Ivor Wood designing The Wombles

In the early 1970’s Ivor Wood embarked on what would become his most successful show to date, The Wombles. Ivor had just shipped over from France to head up the animation department at FilmFair. The new London offices were set up under the watchful and creative eye of producer Graham Clutterbuck, a man always on the hunt for investing in new shows and ideas. On their arrival he was given a copy of Elisabeth Beresfords, The Wombles and the knowledge that the BBC was set to commission it under the proviso that the characters changed their look. This may sound like an easy task for the king of characters Mr Ivor Wood but this was not to be as easy as first made out.

The Wombles by Elisabeth Beresford - Illustrations by Margaret Gordon, Puffin 1968

The Wombles by Elisabeth Beresford – Illustrations by Margaret Gordon, Puffin 1968

After some digging I’ve unearthed the very first book with the original Illustrations of The Wombles by Margaret Gordon. Within these illustrations you’ll instantly see that they are very different from The Wombles that we’ve all come to know and love. From the outset we are given a description by Elisabeth Beresford that sounds a little similar to our familiar Wombles…but not quite.

The Wombles are a bit like teddy bears to look at but they have real claws and live beneath Wimbledon Common…

Perhaps it’s here that we see why the BBC didn’t like the current look. Maybe the teddybear was too cute or maybe the idea of claws was a bit scary. The juxtaposition of these characteristics also poses a problem. Are they cute and cuddly or something to be a little afraid of. Ivor certainly had his work cut out.

The Wombles by Elisabeth Beresford - Illustrations by Margaret Gordon, Puffin 1968

The Wombles by Elisabeth Beresford – Illustrations by Margaret Gordon, Puffin 1968

The Wombles as we see them in Margaret Gordons illustrations are a lot rounder and fluffier than once would come to expect. They also have little button eyes and small paws, not so good for making and inventing you might think. In Ivor’s final Womble designs he presents characters that are both faithful to the book descriptions and also in keeping with his design sensibilities. Ivor switched up those small paws, changing them to bigger more workable appendages. This more than likely would have been an animation choice as smaller limbs can be tricker to manoeuvre and ultimately create and fix.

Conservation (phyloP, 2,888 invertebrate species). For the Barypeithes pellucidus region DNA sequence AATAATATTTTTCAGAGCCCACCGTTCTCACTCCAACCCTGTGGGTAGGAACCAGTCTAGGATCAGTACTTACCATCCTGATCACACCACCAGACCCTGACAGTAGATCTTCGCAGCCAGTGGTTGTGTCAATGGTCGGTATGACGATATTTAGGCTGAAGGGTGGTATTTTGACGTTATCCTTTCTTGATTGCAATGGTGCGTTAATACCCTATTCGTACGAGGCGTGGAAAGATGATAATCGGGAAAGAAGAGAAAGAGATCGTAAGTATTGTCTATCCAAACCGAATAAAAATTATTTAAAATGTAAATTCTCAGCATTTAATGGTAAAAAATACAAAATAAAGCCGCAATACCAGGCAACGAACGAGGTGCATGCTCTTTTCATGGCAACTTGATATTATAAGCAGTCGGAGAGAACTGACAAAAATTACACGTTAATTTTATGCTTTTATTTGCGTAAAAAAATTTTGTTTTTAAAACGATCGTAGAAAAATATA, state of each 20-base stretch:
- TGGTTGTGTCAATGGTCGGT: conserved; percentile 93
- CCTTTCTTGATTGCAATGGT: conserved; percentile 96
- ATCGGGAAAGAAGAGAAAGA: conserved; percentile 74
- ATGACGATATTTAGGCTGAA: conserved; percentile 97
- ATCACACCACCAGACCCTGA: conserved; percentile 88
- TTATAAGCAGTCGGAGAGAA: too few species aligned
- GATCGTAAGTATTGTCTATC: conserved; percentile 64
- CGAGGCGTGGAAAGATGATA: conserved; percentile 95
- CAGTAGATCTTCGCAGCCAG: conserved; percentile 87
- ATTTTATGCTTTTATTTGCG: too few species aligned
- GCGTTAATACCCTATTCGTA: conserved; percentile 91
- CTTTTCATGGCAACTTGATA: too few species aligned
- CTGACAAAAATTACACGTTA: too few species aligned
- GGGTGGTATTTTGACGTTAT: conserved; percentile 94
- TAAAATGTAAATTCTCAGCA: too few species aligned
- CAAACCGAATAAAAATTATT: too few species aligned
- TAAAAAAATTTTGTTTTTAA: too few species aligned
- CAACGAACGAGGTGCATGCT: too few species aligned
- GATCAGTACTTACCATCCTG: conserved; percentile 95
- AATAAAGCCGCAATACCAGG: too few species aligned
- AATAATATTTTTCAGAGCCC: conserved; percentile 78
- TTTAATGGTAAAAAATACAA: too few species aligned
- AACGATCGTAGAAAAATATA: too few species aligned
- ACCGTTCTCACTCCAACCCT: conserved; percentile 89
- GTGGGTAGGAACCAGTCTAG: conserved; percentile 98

After speaking to Barry Leith it was the noses that were a sticking point and it took a few, frustrating, back and forths with the BBC to get it right. The second design “developed a snout and a bit more of a tail and it was standing on two feet, not on all fours but we looked at it and thought it was a bit bloody rat like” so it was back to the drawing board. Finally Ivor elongated the snout, made the ears floppy and made them all a little less rotund. Interestingly they kept their little button eyes, which in my opinion helped their aesthetic. As a whole The Wombles are quite large limbed, nosed and eared and cleverly keeping those eyes small creates difference and makes them all the more cute and cuddly. No claws also makes a huge difference.

Overall it’s an interesting comparison and one that really shows off Ivor’s ingenuity and talent in character design. He ultimately created characters that were simple enough to be shown on those small grainy TVs of the 70s whilst keeping a charming style that mirrored that of the original books descriptions. I’ll leave you with Elisabeth Beresfords original description of Great Uncle Bulgaria and you’ll see that he really hasn’t changed at all.

The head of the Wimbledon Wombles is Great Uncle Bulgaria. He is very old indeed and his fur has turned snow white and he feels the cold rather badly. So during the winter months he mostly sits in his own room in a large rocking-chair wearing a tartan shawl and two pairs of spectacles. He uses one pair for reading The Times newspaper and the other for looking at the young Wombles who have misbehaved…

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